Commonwealth of PENNSYLVANIA, DEPARTMENT OF ENVIRONMENTAL PROTECTION and State of Delaware, Petitioners v. ENVIRONMENTAL PROTECTION AGENCY, Respondent American Lung Association, et al., Intervenors.
Pennsylvania and Delaware each challenges Environmental Protection Agency boundaries for areas not in compliance with Clean Air Act ozone pollution standards. Finding EPA's boundaries neither arbitrary nor capricious, we deny the petitions for review.
Title I of the Clean Air Act (CAA) charges EPA with formulating National Ambient Air Quality Standards (NAAQS). 42 U.S.C. §§ 7408-09. NAAQS set maximum permissible concentrations of certain specified pollutants in the ambient air. Id. In 1997, EPA established an 8-hour standard for ozone that required areas to stay below 0.08 parts per million of ozone concentration averaged over 8 hours. 40 C.F.R. § 50.10.
According to CAA procedures, once EPA promulgates a NAAQS, each State must submit proposed designations for all areas within its borders. States designate areas as “attainment” or “nonattainment” depending on the level of compliance or, absent adequate information, as “unclassifiable.” 42 U.S.C. § 7407(d)(1). After receiving state recommendations, EPA promulgates final designations. The statute grants EPA the following authority to modify state suggestions:
[T]he Administrator may make such modifications as the Administrator deems necessary to the designations of the areas (or portions thereof) submitted [by the States] (including to the boundaries of such areas or portions thereof). Whenever the Administrator intends to make a modification, the Administrator shall notify the State and provide such State with an opportunity to demonstrate why any proposed modification is inappropriate.
42 U.S.C. § 7407(d)(1)(B)(ii).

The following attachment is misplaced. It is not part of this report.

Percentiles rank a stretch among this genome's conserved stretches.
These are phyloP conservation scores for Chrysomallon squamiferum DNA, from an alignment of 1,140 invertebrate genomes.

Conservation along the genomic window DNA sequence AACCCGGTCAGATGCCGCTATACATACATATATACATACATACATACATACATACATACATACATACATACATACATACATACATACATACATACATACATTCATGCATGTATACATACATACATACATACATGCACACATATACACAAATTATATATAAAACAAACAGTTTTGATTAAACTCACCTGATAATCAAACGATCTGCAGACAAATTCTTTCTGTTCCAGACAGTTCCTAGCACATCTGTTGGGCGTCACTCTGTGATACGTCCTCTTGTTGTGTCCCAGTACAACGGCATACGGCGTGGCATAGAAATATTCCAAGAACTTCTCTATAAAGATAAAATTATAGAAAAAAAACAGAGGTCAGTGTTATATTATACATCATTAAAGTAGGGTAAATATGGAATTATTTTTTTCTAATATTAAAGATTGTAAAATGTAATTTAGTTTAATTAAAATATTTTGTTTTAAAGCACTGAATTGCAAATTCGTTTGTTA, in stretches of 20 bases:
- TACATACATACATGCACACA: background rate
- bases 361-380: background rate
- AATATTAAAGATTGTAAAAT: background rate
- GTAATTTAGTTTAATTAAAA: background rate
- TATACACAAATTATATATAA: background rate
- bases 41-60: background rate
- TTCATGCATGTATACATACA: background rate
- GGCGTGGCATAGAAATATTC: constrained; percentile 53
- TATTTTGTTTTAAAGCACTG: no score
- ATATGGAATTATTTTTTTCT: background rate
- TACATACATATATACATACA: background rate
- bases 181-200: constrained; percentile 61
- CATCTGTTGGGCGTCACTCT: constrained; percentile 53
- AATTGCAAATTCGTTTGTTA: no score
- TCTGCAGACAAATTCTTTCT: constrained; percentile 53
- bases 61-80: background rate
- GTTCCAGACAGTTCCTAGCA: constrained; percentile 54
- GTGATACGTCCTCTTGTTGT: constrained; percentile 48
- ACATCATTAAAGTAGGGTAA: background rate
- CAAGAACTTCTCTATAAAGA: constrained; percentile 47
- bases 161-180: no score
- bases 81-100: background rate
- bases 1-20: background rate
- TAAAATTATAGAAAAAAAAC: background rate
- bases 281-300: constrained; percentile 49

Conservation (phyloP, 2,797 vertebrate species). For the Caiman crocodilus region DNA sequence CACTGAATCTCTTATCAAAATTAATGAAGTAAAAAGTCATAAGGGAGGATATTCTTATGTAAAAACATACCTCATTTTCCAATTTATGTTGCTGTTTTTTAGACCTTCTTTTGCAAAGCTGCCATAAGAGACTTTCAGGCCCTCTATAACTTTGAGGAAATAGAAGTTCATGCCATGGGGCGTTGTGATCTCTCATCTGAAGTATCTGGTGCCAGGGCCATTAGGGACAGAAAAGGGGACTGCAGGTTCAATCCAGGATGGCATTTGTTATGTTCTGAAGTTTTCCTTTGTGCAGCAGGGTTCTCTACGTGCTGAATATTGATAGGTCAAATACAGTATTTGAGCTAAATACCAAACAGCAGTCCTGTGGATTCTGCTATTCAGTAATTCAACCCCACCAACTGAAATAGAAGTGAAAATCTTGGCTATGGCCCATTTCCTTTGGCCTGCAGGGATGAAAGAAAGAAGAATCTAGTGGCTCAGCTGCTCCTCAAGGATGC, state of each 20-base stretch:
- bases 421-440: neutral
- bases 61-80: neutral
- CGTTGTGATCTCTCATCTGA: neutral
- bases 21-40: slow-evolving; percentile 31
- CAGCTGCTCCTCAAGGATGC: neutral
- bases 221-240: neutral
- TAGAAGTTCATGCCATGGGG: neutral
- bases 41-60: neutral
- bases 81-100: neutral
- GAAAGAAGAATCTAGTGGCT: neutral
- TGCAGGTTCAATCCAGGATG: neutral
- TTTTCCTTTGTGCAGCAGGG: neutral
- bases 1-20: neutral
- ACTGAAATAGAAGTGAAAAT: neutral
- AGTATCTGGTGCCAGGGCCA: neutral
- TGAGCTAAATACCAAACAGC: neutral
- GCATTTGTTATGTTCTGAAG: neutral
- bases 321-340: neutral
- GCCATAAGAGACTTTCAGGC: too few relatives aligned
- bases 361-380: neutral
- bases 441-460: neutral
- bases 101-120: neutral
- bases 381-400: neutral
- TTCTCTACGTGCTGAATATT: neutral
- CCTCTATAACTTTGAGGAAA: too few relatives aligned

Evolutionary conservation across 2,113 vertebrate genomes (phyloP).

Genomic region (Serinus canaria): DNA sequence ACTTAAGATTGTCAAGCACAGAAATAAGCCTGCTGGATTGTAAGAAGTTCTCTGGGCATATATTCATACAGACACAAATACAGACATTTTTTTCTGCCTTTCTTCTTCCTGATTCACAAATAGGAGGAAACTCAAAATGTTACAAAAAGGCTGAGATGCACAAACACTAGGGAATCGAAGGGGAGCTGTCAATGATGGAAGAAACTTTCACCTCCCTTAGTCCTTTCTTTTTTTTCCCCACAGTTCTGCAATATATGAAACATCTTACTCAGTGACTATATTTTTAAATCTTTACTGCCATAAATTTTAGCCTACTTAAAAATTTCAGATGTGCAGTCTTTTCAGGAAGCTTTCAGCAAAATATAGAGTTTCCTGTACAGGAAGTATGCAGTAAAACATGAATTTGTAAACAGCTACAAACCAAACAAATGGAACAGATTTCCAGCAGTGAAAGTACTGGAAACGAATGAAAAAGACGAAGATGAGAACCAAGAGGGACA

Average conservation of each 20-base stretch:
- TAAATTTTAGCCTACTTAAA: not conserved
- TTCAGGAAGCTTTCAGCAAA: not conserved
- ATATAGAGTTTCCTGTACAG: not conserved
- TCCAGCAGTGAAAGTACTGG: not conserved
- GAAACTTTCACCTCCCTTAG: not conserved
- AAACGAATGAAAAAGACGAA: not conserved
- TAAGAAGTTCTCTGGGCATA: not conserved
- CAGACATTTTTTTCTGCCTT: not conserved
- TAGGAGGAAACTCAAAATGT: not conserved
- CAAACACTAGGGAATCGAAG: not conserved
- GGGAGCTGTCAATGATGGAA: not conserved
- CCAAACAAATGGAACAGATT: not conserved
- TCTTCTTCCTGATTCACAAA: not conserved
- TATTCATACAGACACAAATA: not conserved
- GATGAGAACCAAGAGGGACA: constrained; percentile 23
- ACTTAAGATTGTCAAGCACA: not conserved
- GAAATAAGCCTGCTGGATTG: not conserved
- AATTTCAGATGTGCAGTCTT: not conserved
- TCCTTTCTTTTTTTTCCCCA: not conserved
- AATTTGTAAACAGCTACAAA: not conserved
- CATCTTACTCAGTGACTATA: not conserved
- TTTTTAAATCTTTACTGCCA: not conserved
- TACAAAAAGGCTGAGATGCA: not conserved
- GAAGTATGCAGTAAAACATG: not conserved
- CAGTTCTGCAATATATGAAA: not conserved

The CAA establishes either the Metropolitan Statistical Area (MSA) or the Consolidated Metropolitan Statistical Area (C/MSA) as the presumptive boundary for nonattainment areas classified as serious, severe, or extreme. 42 U.S.C. § 7407(d)(4)(A)(iv). The CAA is silent, however, with respect to boundary setting for areas designated as “moderate”-such as the areas at issue in this case. See Air Quality Designations and Classifications for the 8-Hour Ozone National Ambient Air Quality Standards; Early Action Compact Areas with Deferred Effective Dates, 69 Fed. Reg. 23,858, 23,909 (Apr. 30, 2004) (to be codified at 40 C.F.R. pt. 81) (“Designation Rule”) (designating Cecil County, Maryland as “moderate”); id. at 23,921 (designating Ocean County, New Jersey as “moderate”). As a result, EPA promulgated a policy to guide States through the designation process for all areas within their boundaries. See 8-Hour Ozone NAAQS Guidance on Nonattainment Designations (Mar. 28, 2000) (“Designation Guidance”). Mirroring the CAA, the Designation Guidance sets the MSA or C/MSA as the presumptive boundary for all nonattainment areas regardless of the severity of their nonattainment status. Id. at 3. For areas designated nonattainment for the 1-hour ozone standard (the standard in place before the 8-hour NAAQS), the Designation Guidance sets the larger of the C/MSA or the 1-hour nonattainment area as the presumptive boundary. Id. at 6. Under the Designation Guidance, States wishing to modify presumptive boundaries must undertake a detailed analysis of eleven specified factors-including population density, location of emission sources, traffic and commuting patterns, meteorology, and geography. See id. at 4 (listing the eleven factors); see also 42 U.S.C. § 7407(d)(4)(A)(v) (enumerating six similar factors the Administrator should consider when asked to amend the presumptive boundaries for serious, severe, and extreme areas).